Еnergy transformation in Poland is proceeding slowly - Forum Energii report

Wind turbines in Poland. Image by: European Bank for Reconstruction and Development (EBRD).

May 11 (Renewables Now) - On top of the economic slowdown in 2020 caused by the COVID-19 pandemic, 2021 was the next year when the cards dealt unexpected circumstances that diverged from the previous years of stability. In Europe, we experienced an energy crisis marked by sharp spikes in gas prices and CO2 emission costs. The wartime reality of 2022 means even more uncertainty and market volatility with energy security and independence from imported raw materials becoming the most important topics. Poland continues drifting along in the modernisation of the energy sector, as clearly indicated by data collected by Forum Energii in its annual report “Energy Transition in Poland”.

In the report, we summarise the most interesting data about the energy sector to 2021. In Poland, coal again played a major role in the sector. Its share in electricity production continued to exceed 70%. Record-breaking gas prices have reversed the trend of generating energy from this fuel across Europe. Despite the rapidly growing costs of CO2 emissions, for the first time in years the Polish electricity market was one of the cheapest in the EU. Electricity production amounted to more than 179 TWh, which is the highest in history. Poland assisted its neighbours more intensively in meeting their electricity demand, and net imports to Poland were the lowest in five years at 0.89 TWh. However, these developments resulted in higher CO2 emissions.

“2021 was another unusual year in the power sector. There was a significant rebound in commodity prices after the pandemic. In our new report, dependence on non-EU gas, oil, and coal supplies acts as a lens. We are not at all immune to price shocks, and manipulative practices by suppliers are turning economic development plans upside down. Renewable energy sources are developing at a snail’s pace. Dependence on the supply of energy resources is ruthlessly exploited by countries such as Russia. This has to change in the coming years,” points out Dr Joanna Mackowiak-Pandera, president of Forum Energii.

“Coal was the key energy source in Poland in the past, however this resource is depleting, and even a desire to return to the past will not change that. The following months are very important for defining Poland’s energy policy and supporting energy efficiency or even demand reduction. We need to build an energy sector that is resistant to external manipulation, and fuel markets will be expensive and turbulent in the coming years,” Pandera concludes.

In this year’s fifth edition of the report “Energy Transition in Poland”, we have expanded two sections of the data. We pay greater attention to greenhouse gas emissions, showing how much effort Poland needs to make in order to meet its climate targets. We also focus more strongly than in previous editions of the report on energy resources. We look at the directions from which Poland imports coal and natural gas and check which sectors of the economy are most dependent on them.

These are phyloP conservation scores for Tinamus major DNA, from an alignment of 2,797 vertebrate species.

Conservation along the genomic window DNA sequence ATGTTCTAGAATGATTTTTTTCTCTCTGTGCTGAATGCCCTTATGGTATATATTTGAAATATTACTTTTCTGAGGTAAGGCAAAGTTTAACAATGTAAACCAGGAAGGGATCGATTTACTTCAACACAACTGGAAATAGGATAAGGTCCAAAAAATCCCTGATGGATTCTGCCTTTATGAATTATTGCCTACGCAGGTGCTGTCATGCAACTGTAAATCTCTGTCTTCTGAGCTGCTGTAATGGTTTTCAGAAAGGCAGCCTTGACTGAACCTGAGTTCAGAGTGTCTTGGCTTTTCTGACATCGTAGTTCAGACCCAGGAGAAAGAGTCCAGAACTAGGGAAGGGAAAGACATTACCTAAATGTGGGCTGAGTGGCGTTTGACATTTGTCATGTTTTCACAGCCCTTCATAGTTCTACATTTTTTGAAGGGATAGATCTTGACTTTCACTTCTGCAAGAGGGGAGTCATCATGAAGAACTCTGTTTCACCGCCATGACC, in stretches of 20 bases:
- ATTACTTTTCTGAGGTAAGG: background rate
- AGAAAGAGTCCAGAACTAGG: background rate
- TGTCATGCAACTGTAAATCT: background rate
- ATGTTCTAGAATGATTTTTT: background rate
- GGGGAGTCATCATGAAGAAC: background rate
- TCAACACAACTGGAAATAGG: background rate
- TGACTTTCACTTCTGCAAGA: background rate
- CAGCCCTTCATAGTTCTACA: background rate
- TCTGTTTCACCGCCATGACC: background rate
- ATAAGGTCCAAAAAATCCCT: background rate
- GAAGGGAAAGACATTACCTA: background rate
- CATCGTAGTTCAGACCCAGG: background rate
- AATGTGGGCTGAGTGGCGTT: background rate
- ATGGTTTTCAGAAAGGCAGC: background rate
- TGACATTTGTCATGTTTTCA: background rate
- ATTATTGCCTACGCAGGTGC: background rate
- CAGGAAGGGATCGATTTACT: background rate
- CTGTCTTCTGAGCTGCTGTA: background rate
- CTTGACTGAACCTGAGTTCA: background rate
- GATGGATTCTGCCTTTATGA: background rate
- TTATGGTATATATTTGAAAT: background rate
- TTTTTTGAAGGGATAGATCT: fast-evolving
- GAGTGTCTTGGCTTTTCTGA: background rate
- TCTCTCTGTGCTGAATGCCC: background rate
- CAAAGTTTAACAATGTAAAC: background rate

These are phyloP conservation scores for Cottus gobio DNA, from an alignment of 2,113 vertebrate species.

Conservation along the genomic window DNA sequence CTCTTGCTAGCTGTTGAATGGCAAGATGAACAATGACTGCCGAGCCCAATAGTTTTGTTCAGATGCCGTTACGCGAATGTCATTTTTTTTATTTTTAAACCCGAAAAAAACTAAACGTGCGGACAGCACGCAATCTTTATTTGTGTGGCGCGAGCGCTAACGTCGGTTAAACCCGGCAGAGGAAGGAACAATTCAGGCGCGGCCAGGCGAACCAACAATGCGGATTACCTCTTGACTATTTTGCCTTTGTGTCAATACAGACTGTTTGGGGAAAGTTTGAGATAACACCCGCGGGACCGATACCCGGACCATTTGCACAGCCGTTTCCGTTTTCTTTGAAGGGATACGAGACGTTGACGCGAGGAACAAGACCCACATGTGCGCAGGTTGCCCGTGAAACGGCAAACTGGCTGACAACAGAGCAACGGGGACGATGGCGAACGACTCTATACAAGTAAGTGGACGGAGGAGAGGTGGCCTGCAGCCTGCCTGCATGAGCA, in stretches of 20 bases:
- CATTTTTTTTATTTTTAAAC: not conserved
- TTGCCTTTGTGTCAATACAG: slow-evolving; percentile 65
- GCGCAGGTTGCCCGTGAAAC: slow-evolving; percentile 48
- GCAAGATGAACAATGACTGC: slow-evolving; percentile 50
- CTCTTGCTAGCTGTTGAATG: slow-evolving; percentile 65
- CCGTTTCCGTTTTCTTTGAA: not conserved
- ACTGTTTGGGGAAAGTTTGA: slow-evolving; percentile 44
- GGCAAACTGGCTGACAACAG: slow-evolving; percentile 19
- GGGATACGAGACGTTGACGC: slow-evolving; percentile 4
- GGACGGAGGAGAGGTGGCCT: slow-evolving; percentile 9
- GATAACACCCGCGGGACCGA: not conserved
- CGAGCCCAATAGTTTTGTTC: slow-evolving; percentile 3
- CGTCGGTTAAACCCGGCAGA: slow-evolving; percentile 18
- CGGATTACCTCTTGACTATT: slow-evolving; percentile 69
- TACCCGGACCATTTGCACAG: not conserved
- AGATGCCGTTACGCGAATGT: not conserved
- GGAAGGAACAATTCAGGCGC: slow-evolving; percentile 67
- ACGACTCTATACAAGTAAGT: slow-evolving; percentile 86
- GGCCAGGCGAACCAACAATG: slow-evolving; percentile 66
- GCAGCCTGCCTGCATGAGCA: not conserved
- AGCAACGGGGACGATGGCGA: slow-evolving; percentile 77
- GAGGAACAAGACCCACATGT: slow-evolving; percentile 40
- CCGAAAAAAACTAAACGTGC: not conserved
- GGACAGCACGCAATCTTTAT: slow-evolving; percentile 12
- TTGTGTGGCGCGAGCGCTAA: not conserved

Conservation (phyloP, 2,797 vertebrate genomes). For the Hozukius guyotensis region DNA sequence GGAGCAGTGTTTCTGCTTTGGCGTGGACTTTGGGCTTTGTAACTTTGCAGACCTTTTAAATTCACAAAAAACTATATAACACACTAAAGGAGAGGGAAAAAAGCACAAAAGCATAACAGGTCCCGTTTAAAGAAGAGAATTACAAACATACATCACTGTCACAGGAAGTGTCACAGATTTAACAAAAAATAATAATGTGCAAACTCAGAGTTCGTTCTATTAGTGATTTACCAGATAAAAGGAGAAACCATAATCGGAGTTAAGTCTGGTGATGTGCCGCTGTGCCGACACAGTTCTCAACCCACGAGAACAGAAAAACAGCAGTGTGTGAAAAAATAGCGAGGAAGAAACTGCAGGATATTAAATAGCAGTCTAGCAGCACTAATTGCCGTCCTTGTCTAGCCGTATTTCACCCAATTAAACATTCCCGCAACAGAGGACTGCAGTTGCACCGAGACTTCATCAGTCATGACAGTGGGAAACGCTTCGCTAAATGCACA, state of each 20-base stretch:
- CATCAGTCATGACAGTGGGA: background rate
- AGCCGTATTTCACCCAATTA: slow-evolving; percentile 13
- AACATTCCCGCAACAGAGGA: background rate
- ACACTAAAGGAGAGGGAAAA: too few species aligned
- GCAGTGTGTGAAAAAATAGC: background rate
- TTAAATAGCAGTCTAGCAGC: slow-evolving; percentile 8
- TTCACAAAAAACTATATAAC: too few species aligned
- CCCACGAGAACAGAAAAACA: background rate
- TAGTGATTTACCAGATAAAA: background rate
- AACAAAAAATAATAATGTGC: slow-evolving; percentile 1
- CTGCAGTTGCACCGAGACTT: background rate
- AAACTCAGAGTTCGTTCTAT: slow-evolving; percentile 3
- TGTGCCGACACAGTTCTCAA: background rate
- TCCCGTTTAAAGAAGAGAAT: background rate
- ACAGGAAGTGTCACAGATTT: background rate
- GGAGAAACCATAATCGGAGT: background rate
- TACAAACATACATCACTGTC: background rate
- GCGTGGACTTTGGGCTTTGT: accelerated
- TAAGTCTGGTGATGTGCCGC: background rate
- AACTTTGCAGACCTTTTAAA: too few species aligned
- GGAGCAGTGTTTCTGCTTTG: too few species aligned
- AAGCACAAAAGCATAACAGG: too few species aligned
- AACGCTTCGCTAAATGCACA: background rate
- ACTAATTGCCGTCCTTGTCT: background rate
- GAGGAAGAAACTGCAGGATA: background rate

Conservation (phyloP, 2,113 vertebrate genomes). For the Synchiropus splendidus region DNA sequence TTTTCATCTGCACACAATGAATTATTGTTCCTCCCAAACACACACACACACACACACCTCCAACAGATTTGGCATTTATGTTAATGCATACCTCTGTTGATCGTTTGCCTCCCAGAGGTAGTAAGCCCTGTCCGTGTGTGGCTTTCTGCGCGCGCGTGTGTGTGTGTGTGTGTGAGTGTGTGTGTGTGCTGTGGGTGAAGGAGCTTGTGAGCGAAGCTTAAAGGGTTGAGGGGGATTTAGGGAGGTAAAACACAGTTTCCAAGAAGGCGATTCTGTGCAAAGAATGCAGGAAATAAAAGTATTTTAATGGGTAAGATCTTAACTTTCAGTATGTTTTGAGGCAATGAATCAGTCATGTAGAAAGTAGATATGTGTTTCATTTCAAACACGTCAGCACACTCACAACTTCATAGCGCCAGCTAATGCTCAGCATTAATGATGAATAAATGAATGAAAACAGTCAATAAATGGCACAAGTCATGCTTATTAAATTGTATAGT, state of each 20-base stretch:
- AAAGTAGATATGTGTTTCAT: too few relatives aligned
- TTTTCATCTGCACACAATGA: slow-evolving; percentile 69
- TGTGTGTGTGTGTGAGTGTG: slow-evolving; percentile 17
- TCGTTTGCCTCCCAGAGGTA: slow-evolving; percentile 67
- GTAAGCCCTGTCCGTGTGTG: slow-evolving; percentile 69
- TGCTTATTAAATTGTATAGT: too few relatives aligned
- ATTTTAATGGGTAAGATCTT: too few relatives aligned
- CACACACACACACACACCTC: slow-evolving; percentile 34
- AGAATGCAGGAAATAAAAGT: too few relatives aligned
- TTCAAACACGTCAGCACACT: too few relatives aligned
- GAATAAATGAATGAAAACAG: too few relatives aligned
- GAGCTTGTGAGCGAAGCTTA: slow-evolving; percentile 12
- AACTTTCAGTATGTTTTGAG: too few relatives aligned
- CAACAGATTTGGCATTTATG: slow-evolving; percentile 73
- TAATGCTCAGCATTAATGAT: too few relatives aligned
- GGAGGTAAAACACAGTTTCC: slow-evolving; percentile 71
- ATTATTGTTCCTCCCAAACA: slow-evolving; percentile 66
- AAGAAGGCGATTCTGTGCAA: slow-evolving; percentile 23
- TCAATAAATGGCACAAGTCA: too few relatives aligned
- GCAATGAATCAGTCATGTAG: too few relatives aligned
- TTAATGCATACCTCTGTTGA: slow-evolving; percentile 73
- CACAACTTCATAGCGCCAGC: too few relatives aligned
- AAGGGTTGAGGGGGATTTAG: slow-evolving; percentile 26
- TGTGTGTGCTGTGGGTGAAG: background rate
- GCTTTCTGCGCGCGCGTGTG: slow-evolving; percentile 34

Compared to previous years, one should notice the faster development of solar energy in Poland. At the end of 2021, 16.7 GW of RES capacity was installed, although the share of RES in energy production is still small. The pace of renewable energy development is slow and there is a lack of conviction that RES is the way to independence from Russian fuels and an element of Poland’s energy security. New investments are too few to ensure energy security in the face of impending shutdowns of conventional power units.

A success in recent years may be the gradual diversification of supplies of raw materials and a reduction of the role of Russia in this area, which is particularly important today in the face of the Russian Federation’s attack on Ukraine and the necessity to break relations with the Kremlin on raw materials as soon as possible.

The conclusions of the report indicate one fact: the energy transformation in Poland is proceeding slowly, there are far too few investments, and Poland still cannot define its modernisation model.

Main conclusions:

• Share of coal in electricity generation in 2021 increased and is over 72%.

• Share of renewables fell to about 17% despite record production from these sources (30 TWh).

• In 2021, a record was set in electricity production (179.4 TWh, +14% y/y) and consumption (180.3 TWh, +5.4% y/y).

• Net electricity imports were the lowest in 5 years (at 0.89 TWh).

• Available capacity increased by 3.7 GW (to 53.5 GW).

• Capacity of conventional units has remained stable for years; RES capacity is growing (+4.4 GW y/y), especially photovoltaics (+3.7 GW y/y).

• Despite high CO2 prices, coal-fired generation was less expensive than natural gas-fired generation, resulting in a record increase in the use of coal-fired capacity and a decrease in the use of natural gas-fired capacity.

• For the first time in years, wholesale electricity prices in Poland were among the lowest in this part of Europe. This resulted in high exports and production.

• The weighted average price of CO2 in 2021 amounted to 53.13 euro/t CO2. Poland’s revenue from the sale of CO2 allowances was more than PLN 25 billion in 2021.

• Natural gas prices, and in turn also electricity prices, have risen to record highs across the region.

The report in PDF file can be downloaded here . All of the data in the analysis can also be followed in the interactive charts in the "Energy sector data" section.

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Forum Energii is a think tank based in Poland and focused on forging the foundation for a clean, innovative, safe and efficient energy sector based on data and analysis.

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